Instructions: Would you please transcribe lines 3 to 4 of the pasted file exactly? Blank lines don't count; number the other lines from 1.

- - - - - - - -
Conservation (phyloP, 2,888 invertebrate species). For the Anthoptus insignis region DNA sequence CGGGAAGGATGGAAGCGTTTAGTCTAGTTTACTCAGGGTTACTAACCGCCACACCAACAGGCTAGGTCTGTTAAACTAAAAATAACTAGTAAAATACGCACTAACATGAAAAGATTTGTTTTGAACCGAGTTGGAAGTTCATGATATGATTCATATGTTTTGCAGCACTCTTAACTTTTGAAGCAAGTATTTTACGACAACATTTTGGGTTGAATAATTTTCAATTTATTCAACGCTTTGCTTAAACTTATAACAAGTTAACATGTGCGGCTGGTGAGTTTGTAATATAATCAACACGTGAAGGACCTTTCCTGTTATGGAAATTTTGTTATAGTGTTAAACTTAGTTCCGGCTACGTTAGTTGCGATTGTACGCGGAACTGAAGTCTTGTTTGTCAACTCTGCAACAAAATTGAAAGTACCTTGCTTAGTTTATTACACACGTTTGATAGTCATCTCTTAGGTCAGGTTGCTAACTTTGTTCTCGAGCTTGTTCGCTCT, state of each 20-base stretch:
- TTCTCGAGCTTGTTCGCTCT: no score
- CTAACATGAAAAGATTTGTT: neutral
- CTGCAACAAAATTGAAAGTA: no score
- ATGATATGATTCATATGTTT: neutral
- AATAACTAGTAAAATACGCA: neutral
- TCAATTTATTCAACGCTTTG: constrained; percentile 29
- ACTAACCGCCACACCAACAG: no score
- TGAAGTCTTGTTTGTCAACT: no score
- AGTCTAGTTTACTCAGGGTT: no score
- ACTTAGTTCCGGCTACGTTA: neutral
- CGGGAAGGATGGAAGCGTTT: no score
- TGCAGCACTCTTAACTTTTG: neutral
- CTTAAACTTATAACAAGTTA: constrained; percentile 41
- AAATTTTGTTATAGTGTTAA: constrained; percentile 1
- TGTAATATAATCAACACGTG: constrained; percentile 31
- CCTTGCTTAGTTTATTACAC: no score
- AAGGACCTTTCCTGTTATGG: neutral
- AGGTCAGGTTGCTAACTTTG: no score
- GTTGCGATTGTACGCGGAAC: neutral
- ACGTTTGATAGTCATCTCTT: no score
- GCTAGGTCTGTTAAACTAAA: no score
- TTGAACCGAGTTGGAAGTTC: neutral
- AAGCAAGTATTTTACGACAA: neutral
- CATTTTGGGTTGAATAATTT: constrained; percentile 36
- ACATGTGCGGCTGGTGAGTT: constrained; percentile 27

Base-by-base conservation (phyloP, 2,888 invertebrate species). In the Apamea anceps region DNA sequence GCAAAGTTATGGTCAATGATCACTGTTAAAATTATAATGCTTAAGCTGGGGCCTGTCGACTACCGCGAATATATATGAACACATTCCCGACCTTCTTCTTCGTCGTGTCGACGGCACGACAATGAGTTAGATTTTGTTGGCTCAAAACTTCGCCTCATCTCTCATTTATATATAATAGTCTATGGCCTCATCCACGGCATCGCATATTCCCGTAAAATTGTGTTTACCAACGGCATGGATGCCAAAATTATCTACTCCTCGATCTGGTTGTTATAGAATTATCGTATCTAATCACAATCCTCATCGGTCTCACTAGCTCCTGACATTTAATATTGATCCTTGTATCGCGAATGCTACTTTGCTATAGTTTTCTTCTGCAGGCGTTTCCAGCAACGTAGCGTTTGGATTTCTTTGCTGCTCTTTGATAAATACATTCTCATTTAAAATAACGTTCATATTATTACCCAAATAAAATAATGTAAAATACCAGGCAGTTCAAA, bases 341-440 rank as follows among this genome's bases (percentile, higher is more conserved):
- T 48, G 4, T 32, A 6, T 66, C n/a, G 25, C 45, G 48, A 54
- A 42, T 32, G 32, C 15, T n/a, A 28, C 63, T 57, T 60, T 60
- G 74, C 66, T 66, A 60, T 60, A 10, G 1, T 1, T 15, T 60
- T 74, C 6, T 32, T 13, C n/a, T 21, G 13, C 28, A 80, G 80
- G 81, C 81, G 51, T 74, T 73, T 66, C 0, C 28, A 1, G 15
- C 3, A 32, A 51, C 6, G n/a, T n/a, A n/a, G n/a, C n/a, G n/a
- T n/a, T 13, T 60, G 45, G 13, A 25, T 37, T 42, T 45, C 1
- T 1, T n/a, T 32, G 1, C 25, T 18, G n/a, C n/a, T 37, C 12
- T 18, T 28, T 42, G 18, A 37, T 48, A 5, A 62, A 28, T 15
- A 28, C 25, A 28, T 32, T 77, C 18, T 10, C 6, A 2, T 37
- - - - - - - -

- CTAACATGAAAAGATTTGTT: neutral
- CTGCAACAAAATTGAAAGTA: no score